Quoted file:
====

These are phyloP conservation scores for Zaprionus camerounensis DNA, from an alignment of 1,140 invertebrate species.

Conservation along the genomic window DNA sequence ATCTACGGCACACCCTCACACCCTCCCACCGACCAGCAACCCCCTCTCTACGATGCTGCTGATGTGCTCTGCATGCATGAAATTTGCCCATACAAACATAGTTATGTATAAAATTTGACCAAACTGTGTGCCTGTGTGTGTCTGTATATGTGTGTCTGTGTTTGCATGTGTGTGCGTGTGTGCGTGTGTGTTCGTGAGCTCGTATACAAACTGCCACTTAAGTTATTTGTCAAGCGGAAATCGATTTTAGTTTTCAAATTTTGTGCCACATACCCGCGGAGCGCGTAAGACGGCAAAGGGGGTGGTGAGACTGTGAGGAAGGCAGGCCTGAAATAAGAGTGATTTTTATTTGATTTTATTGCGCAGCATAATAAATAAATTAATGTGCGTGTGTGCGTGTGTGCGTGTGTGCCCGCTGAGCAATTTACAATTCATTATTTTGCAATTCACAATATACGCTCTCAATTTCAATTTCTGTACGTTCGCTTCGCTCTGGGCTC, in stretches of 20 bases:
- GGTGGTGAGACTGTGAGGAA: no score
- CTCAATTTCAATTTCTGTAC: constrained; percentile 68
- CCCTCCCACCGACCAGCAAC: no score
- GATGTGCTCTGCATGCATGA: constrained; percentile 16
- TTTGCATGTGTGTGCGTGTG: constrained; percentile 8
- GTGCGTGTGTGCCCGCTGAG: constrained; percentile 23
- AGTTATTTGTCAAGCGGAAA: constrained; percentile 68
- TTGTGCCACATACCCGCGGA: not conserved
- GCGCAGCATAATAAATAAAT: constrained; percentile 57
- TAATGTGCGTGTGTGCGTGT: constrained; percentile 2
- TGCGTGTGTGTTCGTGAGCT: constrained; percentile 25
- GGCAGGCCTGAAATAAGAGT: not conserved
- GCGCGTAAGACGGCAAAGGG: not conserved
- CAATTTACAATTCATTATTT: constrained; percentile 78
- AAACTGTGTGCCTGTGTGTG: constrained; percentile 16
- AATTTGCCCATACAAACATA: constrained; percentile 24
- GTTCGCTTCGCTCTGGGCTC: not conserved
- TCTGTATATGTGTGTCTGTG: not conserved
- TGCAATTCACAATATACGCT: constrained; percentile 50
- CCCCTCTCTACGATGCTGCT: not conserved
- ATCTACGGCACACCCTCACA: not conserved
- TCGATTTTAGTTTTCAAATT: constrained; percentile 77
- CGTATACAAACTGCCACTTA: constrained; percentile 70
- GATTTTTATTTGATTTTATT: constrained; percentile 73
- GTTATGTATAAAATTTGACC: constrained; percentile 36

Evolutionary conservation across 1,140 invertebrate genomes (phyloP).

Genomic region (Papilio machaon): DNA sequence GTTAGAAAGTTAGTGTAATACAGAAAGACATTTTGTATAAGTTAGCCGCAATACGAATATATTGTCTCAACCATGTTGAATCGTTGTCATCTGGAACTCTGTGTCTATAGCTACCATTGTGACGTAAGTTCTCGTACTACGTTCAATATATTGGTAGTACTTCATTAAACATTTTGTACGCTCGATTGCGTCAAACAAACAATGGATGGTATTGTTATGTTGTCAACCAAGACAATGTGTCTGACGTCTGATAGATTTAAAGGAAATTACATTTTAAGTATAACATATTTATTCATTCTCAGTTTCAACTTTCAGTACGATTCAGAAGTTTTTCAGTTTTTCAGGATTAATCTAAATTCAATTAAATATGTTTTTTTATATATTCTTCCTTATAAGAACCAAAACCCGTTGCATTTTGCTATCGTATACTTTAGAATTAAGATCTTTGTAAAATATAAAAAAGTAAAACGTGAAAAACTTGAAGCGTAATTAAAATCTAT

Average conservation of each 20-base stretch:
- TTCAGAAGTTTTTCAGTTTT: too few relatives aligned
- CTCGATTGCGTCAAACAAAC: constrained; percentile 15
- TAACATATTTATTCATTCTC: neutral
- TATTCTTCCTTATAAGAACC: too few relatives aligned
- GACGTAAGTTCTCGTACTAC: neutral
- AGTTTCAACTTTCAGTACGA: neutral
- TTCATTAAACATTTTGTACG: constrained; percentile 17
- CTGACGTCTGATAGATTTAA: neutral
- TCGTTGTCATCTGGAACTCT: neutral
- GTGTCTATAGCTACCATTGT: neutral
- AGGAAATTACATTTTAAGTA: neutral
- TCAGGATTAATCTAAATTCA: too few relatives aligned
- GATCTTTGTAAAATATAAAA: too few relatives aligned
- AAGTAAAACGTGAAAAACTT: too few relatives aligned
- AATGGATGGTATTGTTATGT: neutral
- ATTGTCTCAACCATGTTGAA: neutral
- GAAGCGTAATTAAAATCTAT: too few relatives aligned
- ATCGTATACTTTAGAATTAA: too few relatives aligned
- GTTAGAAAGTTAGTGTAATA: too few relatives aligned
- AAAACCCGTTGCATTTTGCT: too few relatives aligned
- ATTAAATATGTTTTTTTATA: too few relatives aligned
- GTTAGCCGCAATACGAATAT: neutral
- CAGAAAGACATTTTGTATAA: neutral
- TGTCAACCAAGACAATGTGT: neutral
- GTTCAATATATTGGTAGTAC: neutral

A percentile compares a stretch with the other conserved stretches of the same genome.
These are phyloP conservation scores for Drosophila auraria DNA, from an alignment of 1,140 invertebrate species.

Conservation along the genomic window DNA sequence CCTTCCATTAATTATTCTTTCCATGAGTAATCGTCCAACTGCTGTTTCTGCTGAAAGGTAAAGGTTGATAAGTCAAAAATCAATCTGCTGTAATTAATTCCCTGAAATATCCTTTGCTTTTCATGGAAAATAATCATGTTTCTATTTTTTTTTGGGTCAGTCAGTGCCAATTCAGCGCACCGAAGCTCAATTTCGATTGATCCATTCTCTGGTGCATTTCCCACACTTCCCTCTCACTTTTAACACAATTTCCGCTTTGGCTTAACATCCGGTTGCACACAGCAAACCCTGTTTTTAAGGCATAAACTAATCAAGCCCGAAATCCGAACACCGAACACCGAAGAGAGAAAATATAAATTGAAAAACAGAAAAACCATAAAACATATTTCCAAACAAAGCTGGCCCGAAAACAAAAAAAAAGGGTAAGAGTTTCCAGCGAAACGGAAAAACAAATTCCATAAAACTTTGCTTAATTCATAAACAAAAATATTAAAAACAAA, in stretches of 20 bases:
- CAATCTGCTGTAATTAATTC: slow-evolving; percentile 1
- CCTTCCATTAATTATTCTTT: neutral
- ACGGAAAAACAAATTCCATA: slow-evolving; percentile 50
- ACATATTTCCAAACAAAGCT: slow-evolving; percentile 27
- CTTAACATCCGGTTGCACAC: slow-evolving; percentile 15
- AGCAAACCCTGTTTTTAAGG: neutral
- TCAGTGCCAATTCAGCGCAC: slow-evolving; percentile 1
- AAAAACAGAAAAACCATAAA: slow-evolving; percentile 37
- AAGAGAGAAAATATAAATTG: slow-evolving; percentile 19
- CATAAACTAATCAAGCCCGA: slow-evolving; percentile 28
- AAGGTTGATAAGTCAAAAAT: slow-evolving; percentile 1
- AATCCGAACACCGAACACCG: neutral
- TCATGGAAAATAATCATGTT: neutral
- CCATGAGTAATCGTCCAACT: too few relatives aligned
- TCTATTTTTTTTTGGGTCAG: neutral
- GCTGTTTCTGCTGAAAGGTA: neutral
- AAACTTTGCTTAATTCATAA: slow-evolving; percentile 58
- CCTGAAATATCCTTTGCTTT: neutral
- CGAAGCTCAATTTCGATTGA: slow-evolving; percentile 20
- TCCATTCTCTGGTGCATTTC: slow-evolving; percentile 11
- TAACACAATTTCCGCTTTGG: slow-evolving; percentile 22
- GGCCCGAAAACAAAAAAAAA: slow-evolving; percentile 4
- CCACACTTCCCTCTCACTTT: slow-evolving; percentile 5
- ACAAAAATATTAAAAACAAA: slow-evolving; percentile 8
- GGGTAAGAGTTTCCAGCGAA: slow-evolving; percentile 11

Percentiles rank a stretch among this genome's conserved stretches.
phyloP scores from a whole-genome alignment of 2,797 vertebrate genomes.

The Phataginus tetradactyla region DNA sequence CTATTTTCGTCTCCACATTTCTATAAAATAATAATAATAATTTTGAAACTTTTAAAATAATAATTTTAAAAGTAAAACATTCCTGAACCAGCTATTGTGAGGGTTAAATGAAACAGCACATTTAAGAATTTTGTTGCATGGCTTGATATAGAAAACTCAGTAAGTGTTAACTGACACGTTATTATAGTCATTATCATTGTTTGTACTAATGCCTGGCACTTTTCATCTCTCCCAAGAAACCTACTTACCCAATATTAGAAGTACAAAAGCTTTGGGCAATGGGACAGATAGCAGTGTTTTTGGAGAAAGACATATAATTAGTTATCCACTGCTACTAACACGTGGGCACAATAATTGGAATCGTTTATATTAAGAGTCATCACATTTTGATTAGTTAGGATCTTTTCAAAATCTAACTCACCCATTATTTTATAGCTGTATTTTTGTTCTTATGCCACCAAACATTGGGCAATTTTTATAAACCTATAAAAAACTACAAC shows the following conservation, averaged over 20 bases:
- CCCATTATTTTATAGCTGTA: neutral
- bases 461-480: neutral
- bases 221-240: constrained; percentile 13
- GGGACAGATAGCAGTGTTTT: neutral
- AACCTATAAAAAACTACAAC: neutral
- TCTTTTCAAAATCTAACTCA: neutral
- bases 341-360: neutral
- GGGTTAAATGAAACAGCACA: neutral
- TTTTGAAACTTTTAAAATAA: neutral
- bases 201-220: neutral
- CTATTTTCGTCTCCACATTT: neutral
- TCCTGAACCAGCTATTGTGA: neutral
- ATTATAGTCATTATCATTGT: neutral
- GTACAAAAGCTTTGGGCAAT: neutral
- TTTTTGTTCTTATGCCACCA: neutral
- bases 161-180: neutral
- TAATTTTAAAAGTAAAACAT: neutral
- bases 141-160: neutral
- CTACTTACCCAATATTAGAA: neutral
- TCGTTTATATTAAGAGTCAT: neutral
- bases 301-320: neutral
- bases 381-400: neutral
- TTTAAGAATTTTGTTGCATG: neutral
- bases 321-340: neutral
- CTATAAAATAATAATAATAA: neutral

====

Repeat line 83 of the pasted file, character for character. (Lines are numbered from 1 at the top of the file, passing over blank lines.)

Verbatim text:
- GGGTAAGAGTTTCCAGCGAA: slow-evolving; percentile 11